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Are you immunized? Don’t skip this healthy habit no matter what your age

Sure, you eat right, exercise regularly and do other things to protect your health. But are you really doing enough to stay well? The answer is no, if you aren't getting the immunizations you need.

“Back-to-school time is especially important to make sure your kids get all their vaccines to help protect them from serious diseases like whooping cough,” said Stephanie Videan, Board Certified Pediatric Nurse Practitioner at Aspirus Laurium Clinic. “All it takes is one to spread the disease.”

Even as an adult, you need vaccines to help prevent diseases that are serious enough to land you in a hospital—or worse. Why? For one, immunity from some vaccines can fade with time.

Just because you had a shot years ago doesn’t necessarily mean you’re in the clear. For instance, adults need a booster to renew protection against tetanus every 10 years. And you need a flu shot every year.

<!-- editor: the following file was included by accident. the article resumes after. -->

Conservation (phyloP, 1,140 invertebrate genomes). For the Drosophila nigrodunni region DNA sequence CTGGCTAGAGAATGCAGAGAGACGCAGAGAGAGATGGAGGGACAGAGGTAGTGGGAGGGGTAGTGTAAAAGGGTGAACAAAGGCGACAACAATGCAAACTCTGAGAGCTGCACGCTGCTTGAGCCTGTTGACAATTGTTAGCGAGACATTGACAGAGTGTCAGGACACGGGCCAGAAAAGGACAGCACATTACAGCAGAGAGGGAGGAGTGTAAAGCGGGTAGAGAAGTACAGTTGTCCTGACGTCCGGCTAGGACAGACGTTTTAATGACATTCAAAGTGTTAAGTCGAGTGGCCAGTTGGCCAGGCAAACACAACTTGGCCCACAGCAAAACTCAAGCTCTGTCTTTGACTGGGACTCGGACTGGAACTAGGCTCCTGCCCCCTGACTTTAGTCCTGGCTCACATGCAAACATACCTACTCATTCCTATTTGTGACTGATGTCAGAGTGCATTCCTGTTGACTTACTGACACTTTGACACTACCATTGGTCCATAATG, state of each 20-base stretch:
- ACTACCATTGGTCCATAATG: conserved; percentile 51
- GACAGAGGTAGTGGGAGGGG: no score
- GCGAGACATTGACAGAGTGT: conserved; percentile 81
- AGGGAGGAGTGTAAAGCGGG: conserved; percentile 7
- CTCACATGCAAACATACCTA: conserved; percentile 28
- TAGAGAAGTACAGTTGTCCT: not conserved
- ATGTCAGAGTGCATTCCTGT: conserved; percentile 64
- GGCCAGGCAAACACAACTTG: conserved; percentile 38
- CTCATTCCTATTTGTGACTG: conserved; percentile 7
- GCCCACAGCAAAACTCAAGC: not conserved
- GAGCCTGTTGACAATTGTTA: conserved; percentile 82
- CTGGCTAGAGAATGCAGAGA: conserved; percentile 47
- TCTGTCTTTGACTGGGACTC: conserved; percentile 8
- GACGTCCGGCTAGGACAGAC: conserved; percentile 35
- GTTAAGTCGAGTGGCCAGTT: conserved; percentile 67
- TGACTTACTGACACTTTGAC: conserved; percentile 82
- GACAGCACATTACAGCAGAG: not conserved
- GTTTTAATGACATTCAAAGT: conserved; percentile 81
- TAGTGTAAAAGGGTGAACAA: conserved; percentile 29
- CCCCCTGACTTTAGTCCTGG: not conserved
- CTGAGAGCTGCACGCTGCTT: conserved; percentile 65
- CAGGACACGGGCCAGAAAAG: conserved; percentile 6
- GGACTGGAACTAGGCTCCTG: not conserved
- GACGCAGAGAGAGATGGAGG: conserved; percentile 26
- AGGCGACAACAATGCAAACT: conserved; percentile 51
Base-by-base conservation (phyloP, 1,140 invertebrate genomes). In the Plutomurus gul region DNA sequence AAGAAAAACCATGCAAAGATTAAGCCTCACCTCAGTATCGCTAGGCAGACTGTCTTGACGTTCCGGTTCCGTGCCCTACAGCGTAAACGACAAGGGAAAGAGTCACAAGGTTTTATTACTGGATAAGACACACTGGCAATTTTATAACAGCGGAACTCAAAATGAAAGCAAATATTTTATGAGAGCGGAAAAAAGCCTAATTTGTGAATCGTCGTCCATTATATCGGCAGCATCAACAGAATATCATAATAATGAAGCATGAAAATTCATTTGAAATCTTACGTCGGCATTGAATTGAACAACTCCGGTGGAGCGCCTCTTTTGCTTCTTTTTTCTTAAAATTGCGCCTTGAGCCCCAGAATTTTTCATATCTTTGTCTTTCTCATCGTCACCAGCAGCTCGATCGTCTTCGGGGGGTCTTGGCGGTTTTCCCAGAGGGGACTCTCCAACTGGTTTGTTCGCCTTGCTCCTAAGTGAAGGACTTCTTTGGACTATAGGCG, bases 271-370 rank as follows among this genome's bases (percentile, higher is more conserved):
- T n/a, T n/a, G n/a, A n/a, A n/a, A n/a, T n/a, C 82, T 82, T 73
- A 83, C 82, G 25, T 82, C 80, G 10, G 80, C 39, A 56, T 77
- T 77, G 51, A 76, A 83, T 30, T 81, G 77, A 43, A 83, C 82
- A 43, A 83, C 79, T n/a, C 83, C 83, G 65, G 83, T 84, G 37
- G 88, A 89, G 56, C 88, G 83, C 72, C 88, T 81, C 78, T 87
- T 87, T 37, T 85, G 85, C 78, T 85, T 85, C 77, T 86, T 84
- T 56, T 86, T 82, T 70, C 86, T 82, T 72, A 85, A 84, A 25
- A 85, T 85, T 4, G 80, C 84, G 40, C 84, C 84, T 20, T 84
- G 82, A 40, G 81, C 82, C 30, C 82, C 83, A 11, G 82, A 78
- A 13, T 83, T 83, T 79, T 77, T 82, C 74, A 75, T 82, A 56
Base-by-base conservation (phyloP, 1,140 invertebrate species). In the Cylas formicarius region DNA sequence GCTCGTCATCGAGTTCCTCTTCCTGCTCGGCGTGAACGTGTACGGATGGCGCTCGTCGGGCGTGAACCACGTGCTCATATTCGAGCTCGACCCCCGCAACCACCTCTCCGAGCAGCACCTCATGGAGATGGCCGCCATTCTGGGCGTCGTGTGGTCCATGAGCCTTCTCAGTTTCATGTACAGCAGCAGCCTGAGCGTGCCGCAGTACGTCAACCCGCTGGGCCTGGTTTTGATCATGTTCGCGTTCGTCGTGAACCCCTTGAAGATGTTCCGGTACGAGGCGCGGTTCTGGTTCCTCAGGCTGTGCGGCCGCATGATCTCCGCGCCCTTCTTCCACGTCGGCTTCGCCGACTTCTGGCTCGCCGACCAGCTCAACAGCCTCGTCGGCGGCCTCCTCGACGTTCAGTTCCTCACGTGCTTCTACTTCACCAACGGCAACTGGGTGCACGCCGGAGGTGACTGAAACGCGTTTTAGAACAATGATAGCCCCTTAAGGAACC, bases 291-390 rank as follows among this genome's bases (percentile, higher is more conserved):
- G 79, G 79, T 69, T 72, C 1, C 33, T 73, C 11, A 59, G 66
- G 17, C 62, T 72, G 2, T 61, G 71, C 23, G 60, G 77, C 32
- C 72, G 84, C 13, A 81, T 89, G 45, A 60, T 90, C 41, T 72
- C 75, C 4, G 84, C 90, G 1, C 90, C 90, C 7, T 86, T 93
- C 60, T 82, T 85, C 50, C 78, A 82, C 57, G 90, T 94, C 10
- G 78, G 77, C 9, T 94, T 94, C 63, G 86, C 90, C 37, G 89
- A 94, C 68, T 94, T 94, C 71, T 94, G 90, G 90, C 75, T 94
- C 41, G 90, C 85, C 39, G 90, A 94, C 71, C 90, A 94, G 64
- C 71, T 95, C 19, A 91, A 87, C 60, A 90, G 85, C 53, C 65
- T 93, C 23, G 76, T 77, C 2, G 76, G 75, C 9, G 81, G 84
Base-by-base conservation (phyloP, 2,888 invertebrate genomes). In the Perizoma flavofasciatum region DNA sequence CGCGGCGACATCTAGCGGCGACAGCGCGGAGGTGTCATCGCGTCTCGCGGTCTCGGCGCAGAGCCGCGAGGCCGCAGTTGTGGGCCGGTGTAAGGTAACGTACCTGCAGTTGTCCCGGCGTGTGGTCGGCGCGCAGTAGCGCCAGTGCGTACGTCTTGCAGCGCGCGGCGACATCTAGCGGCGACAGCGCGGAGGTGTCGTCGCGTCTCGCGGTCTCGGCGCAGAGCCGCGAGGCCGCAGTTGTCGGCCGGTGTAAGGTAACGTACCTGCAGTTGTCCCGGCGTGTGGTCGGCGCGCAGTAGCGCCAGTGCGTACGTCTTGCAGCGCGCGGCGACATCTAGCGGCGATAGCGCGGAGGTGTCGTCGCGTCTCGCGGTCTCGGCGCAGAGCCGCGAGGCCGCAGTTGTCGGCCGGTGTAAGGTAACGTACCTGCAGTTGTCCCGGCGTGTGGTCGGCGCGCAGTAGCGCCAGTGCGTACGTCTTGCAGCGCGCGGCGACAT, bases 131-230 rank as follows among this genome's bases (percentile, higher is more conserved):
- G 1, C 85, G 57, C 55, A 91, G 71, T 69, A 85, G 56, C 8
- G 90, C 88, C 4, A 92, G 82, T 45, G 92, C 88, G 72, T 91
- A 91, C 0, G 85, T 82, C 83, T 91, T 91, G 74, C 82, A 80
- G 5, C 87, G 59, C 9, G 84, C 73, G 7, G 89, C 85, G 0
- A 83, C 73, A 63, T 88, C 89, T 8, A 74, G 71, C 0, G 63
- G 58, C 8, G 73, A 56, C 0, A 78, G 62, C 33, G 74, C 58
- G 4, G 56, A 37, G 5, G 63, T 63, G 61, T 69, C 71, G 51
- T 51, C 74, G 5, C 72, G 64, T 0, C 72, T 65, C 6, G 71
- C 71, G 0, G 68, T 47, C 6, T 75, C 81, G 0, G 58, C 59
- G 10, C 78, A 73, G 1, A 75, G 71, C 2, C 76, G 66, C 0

Or you may need other vaccinations because of reasons such as:

Your age (the immune system weakens with age).
Your lifestyle.
Your health—for instance, if you have a weakened immune system or a chronic disease.
Shots you missed when you were a kid.

What adults may need

Ask your doctor if you're due for any vaccinations, including:

The zoster vaccine to prevent shingles, a painful disease.
Yearly shots to prevent the flu.
Pneumococcal vaccines to prevent lung and bloodstream infections.
Td/Tdap to prevent tetanus (lockjaw), diphtheria and whooping cough.
Vaccines to prevent hepatitis A and B infections.
MMR shots to prevent measles, mumps and rubella.
A vaccine to help prevent meningitis (inflammation around the spinal cord and brain).
Human papillomavirus (HPV) vaccines that help prevent cervical cancer in women and certain other cancers in both women and men.

One more thing: Getting your vaccinations doesn't just protect you. It can help protect any friends and family—including babies and older adults—around you from getting very sick too.